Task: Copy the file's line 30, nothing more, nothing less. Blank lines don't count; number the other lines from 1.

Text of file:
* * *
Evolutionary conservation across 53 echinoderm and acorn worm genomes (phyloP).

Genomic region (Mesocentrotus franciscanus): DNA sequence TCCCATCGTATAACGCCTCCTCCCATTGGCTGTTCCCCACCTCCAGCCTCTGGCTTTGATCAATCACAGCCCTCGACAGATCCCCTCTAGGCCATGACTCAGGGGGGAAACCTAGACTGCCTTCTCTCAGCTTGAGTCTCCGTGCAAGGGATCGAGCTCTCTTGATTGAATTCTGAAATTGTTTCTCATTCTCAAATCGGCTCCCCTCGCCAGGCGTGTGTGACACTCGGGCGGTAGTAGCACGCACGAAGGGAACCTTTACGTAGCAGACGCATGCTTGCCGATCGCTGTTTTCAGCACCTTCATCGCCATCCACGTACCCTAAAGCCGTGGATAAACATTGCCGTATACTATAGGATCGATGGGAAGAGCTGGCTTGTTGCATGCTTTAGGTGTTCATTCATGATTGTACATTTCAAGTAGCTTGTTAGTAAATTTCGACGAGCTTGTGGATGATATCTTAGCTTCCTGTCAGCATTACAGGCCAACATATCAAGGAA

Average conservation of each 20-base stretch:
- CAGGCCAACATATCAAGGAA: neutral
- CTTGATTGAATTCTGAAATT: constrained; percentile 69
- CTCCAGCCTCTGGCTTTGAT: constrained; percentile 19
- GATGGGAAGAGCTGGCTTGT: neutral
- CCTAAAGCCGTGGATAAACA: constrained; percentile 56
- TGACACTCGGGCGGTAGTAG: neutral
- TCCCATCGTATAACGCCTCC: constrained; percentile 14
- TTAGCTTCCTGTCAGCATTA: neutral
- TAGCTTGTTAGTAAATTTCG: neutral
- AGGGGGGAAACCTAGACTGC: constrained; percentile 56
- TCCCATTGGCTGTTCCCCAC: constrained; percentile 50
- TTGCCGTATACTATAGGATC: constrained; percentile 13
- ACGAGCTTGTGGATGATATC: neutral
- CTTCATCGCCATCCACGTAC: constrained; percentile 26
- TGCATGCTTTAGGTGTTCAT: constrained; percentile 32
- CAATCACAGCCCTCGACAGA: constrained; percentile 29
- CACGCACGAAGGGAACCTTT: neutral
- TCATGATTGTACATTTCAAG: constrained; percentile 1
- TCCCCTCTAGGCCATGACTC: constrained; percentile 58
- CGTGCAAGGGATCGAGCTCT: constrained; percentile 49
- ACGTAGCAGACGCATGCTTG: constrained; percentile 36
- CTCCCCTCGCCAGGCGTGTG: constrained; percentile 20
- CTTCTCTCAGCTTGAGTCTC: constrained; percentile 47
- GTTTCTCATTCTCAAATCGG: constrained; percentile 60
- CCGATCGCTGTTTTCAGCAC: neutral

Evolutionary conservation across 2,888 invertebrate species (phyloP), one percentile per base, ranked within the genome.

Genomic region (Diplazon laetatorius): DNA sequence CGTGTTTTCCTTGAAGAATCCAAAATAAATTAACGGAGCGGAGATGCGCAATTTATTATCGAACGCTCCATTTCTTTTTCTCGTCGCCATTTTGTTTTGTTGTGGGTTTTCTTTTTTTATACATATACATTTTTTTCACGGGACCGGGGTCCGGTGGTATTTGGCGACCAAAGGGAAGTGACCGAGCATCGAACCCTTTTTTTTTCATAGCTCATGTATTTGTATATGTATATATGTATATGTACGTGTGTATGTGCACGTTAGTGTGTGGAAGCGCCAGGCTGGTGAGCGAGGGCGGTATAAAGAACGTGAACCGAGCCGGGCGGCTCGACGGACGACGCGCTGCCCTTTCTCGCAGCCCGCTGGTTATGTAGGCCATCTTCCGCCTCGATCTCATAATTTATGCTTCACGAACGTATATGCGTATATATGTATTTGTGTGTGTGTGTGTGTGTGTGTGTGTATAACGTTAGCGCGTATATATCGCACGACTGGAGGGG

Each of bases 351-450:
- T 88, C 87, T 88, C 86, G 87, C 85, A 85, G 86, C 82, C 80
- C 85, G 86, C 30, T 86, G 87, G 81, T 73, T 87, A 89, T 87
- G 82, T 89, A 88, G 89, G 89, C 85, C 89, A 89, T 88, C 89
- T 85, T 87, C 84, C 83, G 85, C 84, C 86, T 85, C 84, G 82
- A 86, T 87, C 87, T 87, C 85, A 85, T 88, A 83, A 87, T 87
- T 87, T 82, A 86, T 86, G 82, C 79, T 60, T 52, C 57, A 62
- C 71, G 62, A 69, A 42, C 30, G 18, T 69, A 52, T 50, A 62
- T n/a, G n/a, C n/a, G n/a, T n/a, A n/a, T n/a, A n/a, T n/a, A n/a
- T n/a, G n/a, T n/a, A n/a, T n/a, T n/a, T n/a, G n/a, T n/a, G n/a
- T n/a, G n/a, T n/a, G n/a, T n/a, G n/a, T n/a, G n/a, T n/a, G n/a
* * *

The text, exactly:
Genomic region (Diplazon laetatorius): DNA sequence CGTGTTTTCCTTGAAGAATCCAAAATAAATTAACGGAGCGGAGATGCGCAATTTATTATCGAACGCTCCATTTCTTTTTCTCGTCGCCATTTTGTTTTGTTGTGGGTTTTCTTTTTTTATACATATACATTTTTTTCACGGGACCGGGGTCCGGTGGTATTTGGCGACCAAAGGGAAGTGACCGAGCATCGAACCCTTTTTTTTTCATAGCTCATGTATTTGTATATGTATATATGTATATGTACGTGTGTATGTGCACGTTAGTGTGTGGAAGCGCCAGGCTGGTGAGCGAGGGCGGTATAAAGAACGTGAACCGAGCCGGGCGGCTCGACGGACGACGCGCTGCCCTTTCTCGCAGCCCGCTGGTTATGTAGGCCATCTTCCGCCTCGATCTCATAATTTATGCTTCACGAACGTATATGCGTATATATGTATTTGTGTGTGTGTGTGTGTGTGTGTGTGTATAACGTTAGCGCGTATATATCGCACGACTGGAGGGG